February 1971 – Crazy Horse Debuts

February 1971: Crazy Horse – Crazy Horse

Some of the most enjoyable discoveries for me as a music fan are the ones that come about by chance. With Crazy Horse, it happened a number of years back while wading through used discs in a store I no longer recall. There appeared before me a title which simply read Crazy Horse. I wondered to myself, “As in Neil Young & Crazy Horse?” It hadn’t occurred to me that the group had recorded albums without Neil, but here was evidence they had. Noticing the release year and recognizing two of the track titles as songs performed with Neil (Dance, Dance, Dance & Downtown) it was an obvious purchase, and I was not disappointed. The core band that emerged from ashes of The Rockets – Danny Whitten, Billy Talbot, and Ralph Molina, plus Jack Nitzsche and Nils Lofgren – first as backing band to Neil Young on Everybody Knows This is Nowhere and in a more limited role on After the Gold Rush, released their eponymous debut 50 years ago this month.

Crazy Horse (band) - Wikipedia

One thing that stands out to me when perusing the liner notes is that the name Neil Young appears only twice, first with sole songwriting credit on Dance, Dance, Dance, and then with a co-credit along with Danny Whitten on Downtown – a song that would eerily reappear on Young’s Tonight’s the Night album a few years later as a live track featuring Whitten, who’d passed away in 1972. From a music standpoint, Crazy Horse is a damn fine rock album from start to finish, and I wonder if the band’s best-known status as “one of Neil’s bands” helps or hinders the album’s place in the pantheon of albums from the 1960’s and 70’s.

Neil Young News: A Conversation with Ralph Molina | North of the Internet
Molina & Talbot

I’d known about the sad demise of Danny Whitten strictly within the context of his involvement with Young but listening to this album brings home just how talented he was, especially as a rock vocalist. He wrote five of the eleven tracks, and all but three feature him as lead singer. Among my favorite Whitten vocals are the opener Gone Dead Train (subtly driven by Jack Nitzsche’s piano), Look at All the Things (which could’ve been a blueprint for much of their work with Neil), Nitzsche’s Carolay (which hints at Jack’s experience as conductor/arranger for the now late Phil Spector), and his signature song, the sad ballad I Don’t Want to Talk About It – a track made somewhat famous when recorded by Rod Stewart in 1975. This original is enhanced by the sweet slide guitar work of guest player Ry Cooder, who also appears on Whitten’s Dirty Dirty and Nitzsche’s Crow Jane Lady.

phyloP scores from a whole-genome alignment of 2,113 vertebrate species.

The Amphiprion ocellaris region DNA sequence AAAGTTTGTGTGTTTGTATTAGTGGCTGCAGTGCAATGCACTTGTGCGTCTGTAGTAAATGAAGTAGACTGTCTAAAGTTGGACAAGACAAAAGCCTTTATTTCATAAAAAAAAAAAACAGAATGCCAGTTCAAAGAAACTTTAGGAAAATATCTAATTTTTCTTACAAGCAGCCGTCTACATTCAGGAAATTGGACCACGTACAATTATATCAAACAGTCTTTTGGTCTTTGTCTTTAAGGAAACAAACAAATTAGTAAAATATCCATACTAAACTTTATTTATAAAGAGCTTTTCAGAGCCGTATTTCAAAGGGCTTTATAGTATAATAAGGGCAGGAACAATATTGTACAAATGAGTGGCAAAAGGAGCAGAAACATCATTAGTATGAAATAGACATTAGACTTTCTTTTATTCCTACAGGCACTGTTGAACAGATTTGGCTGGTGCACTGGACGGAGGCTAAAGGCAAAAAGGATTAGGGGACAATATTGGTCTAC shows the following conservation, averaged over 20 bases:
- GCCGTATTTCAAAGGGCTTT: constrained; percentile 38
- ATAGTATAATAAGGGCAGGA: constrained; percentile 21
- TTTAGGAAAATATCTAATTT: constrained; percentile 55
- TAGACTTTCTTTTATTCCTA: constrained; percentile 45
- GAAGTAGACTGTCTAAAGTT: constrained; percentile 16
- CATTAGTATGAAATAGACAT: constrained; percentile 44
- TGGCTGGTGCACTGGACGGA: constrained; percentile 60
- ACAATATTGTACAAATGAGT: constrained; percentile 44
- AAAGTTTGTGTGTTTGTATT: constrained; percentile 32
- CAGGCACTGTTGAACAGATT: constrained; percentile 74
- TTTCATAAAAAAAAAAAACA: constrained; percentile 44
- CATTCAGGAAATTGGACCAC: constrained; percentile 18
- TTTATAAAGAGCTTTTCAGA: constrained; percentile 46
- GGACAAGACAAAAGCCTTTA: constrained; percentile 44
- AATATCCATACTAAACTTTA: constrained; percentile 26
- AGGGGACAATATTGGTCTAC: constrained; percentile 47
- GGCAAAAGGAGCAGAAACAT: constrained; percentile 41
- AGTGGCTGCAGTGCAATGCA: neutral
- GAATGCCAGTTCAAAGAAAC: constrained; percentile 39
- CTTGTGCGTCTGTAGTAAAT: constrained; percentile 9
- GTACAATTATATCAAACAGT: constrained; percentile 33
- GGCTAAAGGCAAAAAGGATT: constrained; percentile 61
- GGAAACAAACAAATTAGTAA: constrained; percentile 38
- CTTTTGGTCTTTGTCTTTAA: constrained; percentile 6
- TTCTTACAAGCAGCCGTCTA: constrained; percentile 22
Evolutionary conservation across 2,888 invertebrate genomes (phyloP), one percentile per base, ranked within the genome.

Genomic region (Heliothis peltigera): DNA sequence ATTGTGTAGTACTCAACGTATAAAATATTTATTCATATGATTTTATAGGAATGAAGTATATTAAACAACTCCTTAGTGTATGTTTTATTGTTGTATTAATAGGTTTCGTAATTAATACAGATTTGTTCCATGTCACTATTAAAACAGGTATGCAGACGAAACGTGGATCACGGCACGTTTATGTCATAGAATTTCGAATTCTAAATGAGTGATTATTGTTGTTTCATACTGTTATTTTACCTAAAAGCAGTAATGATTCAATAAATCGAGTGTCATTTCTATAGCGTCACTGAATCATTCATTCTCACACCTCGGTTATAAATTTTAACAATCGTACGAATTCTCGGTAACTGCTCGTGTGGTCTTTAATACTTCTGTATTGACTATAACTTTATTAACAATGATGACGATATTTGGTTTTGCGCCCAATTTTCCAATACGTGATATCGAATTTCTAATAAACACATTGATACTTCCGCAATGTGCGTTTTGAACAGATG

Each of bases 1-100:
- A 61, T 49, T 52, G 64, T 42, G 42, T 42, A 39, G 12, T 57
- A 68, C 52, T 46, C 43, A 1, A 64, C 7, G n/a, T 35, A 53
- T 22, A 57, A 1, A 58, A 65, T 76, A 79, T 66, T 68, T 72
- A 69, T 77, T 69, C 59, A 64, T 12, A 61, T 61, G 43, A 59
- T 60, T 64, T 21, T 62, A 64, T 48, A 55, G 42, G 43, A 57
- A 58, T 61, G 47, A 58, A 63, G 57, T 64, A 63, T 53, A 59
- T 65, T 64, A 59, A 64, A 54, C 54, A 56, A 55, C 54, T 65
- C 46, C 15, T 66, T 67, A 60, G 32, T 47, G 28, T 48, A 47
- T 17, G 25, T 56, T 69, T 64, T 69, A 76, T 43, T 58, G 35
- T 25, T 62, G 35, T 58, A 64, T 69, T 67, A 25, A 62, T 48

Whitten
Lofgren

Then-nineteen-year-old Nils Lofgren contributed two tracks, including one of my favorites on the album, Beggars Day, which features a much more gravelly, experienced sounding vocal than might be expected from someone so young. It’s somewhat reminiscent of Joe Walsh in his James Gang days. Even the guitar solo is familiar in that regard. Crazy Horse is a no-frills rock band, and saying anything else about this album would just be unnecessary hyperbole. If you like the Horse with Neil Young, listen to this album. The louder the better.

Tracklist

Side One:

  1. Gone Dead Train
  2. Dance, Dance, Dance
  3. Look at All the Things
  4. Beggars Day
  5. I Don’t Want to Talk About It

Side Two:

  1. Downtown
  2. Carolay
  3. Dirty, Dirty
  4. Nobody
  5. I’ll Get By
  6. Crow Jane Lady

-Stephen

https://www.allmusic.com/album/crazy-horse-mw0000113305

https://en.wikipedia.org/wiki/Crazy_Horse_(album)

https://en.wikipedia.org/wiki/I_Don%27t_Want_to_Talk_About_It

3 thoughts on “February 1971 – Crazy Horse Debuts”

  1. I’ve never heard this before except “I Don’t Want to Talk About It.” I embarrassed to say I didn’t know about Nils until he joined the E Street Band.
    The song you featured sounds really good…I looked up Beggars Day…really cool cut.

    Liked by 1 person

  2. Whitten’s is such a sad story. It’s a tragedy that so many musicians, especially from the late 60s though the 70s, lost their lives as a result of drug addiction. I didn’t know he wrote “I Don’t Want to Talk About It”, and his version is just beautiful.

    Liked by 1 person

  3. Great post, Stephen! I have to admit up to now I’ve only viewed Crazy Horse as Neil Young’s somewhat crude backing band and always dug them in that capacity.

    This is the first time I’m listening to this album, and four tracks in, I have to completely agree with you it sounds like “a damn fine rock album”!

    Nice to see Talbot, Molina and Lofgren (since 2018) are still part of the current line-up.

    Liked by 1 person

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